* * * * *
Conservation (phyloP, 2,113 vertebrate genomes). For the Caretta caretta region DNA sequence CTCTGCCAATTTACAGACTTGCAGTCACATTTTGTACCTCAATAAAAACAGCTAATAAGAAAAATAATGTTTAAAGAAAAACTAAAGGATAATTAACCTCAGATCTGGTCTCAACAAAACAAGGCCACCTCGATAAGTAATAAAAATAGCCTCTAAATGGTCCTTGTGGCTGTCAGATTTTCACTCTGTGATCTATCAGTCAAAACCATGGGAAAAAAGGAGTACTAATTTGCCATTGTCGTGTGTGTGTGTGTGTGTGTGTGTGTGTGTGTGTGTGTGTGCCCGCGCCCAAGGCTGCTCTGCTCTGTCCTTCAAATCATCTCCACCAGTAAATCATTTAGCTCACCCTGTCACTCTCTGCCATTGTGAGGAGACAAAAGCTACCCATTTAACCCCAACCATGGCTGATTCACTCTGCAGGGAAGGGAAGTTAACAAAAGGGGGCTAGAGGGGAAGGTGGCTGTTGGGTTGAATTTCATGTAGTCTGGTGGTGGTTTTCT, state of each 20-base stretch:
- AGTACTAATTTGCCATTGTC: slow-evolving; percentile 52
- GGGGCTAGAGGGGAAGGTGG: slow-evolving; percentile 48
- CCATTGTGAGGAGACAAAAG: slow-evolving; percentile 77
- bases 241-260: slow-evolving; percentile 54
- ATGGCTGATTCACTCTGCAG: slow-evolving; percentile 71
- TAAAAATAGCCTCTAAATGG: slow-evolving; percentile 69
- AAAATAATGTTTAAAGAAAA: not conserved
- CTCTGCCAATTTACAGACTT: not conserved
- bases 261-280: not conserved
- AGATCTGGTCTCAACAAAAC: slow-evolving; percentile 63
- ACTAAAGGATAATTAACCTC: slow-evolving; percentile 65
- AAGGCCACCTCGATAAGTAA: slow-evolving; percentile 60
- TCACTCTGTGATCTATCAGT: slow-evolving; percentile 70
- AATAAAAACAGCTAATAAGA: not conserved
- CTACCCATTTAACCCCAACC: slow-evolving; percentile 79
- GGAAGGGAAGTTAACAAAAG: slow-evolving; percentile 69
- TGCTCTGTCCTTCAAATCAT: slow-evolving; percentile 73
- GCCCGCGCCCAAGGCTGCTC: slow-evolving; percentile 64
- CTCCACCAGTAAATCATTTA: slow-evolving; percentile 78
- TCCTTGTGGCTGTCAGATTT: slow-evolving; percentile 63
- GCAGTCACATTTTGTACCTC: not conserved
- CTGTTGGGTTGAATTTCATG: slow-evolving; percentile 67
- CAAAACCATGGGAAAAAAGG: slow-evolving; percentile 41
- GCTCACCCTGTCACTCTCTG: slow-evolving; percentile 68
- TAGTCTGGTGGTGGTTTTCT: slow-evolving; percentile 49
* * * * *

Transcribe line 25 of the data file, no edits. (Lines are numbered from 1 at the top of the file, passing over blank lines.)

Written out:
- GCTCACCCTGTCACTCTCTG: slow-evolving; percentile 68